On the fourth of July, it’s time for the 3-legged race, the raffle drawing, and the essay contest announcement. Will it be time for pie at the Button family table again? Can Tugs stay ahead of the Rowdies? Does the world look different through a camera lens? And how did Tugs get her first name anyway?

The summer of 1929, surrounded by cornfields and caring, is a great place to be with Tugs and her pie-baking family, as she wonders about luck and persistence in this easy-reading story. (One of 5,000 books recommended on www.abookandahug.com) Review copy courtesy of the publisher.

Little Brother, by Cory Doctorow (book review) – future USA Homeland insecurity

book cover of Little Brother by Cory Doctorow published by Tor Teen

Another Sneak-In Saturday, with one of my favorite books which has crept onto bestseller lists before I could get my recommendation to you!

This chilling near-future USA tale has won numerous awards, including 2009 John W. Campbell Science Fiction Novel of the Year, and is included on many best books lists for young adults.

Through 6 July 2011, you can download the mp3 audiobook of Little Brother FREE at SYNC’s site (2 free YA audiobooks each week all summer – yay!) with free Overdrive listening service, no DRM restrictions.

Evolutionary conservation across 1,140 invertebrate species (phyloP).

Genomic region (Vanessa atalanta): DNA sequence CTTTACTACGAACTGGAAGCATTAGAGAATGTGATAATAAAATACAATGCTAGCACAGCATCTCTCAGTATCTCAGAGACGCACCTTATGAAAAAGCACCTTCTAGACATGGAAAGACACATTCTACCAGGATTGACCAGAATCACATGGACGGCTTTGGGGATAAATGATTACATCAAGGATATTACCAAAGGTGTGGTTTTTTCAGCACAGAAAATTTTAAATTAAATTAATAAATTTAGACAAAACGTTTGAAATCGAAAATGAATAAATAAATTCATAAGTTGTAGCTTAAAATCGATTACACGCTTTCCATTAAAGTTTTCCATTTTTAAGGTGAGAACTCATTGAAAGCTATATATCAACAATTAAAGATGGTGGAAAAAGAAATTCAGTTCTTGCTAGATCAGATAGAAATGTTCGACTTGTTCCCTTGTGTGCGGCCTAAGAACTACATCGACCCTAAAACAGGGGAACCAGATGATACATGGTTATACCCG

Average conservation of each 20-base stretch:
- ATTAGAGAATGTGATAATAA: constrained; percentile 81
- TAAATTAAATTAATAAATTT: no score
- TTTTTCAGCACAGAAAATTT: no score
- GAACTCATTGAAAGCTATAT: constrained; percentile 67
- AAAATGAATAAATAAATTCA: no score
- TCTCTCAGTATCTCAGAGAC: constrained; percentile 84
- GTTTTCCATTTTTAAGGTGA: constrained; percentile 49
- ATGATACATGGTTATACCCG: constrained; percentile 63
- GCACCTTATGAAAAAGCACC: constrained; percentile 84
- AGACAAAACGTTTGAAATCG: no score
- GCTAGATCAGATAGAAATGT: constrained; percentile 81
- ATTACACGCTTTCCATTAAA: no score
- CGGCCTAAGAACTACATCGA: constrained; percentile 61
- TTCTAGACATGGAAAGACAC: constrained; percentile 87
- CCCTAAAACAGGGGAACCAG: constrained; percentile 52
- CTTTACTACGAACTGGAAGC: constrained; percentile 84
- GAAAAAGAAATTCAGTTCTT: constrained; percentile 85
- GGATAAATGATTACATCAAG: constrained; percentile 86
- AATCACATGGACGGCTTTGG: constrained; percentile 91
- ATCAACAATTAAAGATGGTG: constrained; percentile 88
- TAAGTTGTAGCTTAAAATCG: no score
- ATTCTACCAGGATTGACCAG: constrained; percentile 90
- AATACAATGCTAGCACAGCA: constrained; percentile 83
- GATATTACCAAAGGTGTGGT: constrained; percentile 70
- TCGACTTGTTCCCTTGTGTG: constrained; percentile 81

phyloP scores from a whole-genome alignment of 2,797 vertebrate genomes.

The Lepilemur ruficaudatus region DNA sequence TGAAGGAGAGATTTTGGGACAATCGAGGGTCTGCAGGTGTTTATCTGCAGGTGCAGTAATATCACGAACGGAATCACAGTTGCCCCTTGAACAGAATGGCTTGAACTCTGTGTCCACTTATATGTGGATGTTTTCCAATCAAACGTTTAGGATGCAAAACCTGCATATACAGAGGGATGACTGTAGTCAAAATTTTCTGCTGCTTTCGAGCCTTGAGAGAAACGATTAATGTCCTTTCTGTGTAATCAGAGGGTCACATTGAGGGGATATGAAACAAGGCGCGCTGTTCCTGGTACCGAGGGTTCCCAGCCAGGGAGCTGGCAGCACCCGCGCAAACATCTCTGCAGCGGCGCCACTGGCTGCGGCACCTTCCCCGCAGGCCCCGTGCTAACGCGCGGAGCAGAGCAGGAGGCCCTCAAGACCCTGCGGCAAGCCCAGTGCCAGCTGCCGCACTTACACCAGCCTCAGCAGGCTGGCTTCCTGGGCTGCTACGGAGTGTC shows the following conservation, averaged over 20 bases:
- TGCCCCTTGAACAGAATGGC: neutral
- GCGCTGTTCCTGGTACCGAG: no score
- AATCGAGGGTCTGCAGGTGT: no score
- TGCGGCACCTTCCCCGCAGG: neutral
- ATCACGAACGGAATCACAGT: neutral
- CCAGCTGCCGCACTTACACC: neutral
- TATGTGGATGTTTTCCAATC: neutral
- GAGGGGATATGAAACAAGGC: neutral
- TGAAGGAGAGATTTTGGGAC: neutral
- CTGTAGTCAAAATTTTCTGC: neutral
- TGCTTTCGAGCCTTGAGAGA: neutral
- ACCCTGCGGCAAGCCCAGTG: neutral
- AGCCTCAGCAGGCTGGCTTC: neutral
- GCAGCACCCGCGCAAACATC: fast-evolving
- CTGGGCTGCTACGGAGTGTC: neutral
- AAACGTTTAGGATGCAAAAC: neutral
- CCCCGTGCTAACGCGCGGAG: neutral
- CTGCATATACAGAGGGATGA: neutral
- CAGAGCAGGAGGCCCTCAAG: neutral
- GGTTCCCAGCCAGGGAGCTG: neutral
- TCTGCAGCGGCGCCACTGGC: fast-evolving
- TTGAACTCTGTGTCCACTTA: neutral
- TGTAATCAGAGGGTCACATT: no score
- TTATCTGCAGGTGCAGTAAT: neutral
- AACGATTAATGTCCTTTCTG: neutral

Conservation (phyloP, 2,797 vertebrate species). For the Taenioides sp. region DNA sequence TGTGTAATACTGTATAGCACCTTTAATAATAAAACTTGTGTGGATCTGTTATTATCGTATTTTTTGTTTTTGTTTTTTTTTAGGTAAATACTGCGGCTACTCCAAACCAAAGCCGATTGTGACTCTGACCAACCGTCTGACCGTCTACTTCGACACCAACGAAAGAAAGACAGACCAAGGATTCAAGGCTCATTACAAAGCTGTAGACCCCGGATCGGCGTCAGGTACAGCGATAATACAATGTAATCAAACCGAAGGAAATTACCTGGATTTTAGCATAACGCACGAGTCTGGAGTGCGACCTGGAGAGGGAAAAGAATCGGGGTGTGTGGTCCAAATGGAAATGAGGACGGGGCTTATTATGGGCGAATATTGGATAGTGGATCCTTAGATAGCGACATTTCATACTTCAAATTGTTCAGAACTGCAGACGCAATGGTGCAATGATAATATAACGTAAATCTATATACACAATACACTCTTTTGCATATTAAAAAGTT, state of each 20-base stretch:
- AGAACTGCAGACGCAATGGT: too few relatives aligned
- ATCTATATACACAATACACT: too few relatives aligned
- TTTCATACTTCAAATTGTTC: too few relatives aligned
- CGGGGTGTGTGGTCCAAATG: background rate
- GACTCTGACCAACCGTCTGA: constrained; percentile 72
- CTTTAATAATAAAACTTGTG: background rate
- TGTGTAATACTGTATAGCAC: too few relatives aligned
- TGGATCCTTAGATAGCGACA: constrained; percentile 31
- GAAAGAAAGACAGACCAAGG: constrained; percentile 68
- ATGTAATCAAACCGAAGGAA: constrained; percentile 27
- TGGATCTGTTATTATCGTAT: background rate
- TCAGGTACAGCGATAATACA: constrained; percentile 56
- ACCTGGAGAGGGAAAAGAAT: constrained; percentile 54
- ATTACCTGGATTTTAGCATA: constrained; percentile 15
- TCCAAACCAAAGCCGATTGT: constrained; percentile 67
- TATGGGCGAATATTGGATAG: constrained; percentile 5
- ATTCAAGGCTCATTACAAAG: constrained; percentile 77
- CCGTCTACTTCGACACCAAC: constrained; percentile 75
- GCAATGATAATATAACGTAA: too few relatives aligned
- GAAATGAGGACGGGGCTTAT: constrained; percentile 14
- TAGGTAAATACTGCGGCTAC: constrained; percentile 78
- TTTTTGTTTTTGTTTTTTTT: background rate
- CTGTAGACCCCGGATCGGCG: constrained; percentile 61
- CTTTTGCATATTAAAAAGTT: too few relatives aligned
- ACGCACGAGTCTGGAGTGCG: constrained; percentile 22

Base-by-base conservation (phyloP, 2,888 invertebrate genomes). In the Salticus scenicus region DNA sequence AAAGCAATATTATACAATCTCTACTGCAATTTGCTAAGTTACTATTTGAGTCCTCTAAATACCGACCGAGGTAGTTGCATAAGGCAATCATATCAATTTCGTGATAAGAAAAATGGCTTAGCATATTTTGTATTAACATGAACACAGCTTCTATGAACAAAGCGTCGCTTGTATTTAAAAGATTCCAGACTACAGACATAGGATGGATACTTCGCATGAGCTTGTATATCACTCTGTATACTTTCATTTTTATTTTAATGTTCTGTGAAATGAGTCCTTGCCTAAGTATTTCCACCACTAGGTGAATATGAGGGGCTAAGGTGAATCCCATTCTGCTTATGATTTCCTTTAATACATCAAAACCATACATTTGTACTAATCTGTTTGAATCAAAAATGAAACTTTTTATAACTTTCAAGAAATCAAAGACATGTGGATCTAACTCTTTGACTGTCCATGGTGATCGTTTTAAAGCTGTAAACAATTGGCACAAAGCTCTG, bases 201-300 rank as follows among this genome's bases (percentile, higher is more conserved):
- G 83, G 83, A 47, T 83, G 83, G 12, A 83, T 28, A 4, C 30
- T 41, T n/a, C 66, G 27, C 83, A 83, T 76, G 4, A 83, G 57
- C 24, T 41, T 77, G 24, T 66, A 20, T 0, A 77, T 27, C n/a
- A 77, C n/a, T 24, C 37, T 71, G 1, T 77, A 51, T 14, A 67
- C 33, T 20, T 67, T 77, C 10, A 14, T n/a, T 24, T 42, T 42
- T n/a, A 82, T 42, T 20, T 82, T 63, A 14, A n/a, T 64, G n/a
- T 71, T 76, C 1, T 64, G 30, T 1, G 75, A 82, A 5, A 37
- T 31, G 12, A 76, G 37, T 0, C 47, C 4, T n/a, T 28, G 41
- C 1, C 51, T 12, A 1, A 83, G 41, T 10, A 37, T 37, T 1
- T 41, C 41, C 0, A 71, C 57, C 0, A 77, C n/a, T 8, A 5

Or you can have Little Brother delivered free by e-mail (the whole book, in 139 chunks) through the fabulous Daily Lit service on the schedule you select (stop and start as you wish, have the next chunk delivered now, etc.)!

And any time you can download a text-readable version of Little Brother FREE here, with the author’s permission and blessing. Yes, really! Cory has found out that folks read his books and short stories online/on screen, then go buy the print books or eBooks (he’s right – that’s what I did).

Of course, you can pop down to your local library or indie bookstore to get it, too!
Don’t miss Little Brother! Stay free!

Book info: Little Brother / Cory Doctorow. Tor Teen, 2008. [author’s website] [publisher site] [book trailers one and two]

MY Recommendation: When terror attacks strike San Francisco, Marcus and his friends were skipping school to play a high-tech search game. Getting past the school’s ever-present cameras and snooper-computers had just been a game, too, but the authorities think those technogeek talents may connect the teens to the attacks. Although Darrell was stabbed during the panic following the bombings, Homeland Security detains them for days without their parents’ knowledge.

When the friends are released, but Darrell is nowhere to be found, Marcus vows to use his technical talents to strike back against intrusive security surveillance in every neighborhood, constant wiretapping, and increasing loss of citizens’ personal liberties. Hundreds of others join him online to fight against the “Big Brother” tactics being used to monitor everyone in the city.

But the pressure is on – Why is his social studies teacher replaced with someone who lectures that the Bill of Rights only applies sometimes?
Why don’t the US newspapers report about the chaos in San Francisco?
Will Marcus be able to keep up the fight for freedom of speech while staying a jump ahead of the authorities and still keep his friends safe?

A cautionary tale with a techno-twist. (One of 5,000 books recommended on www.abookandahug.com) Review copy and cover image courtesy of the publisher.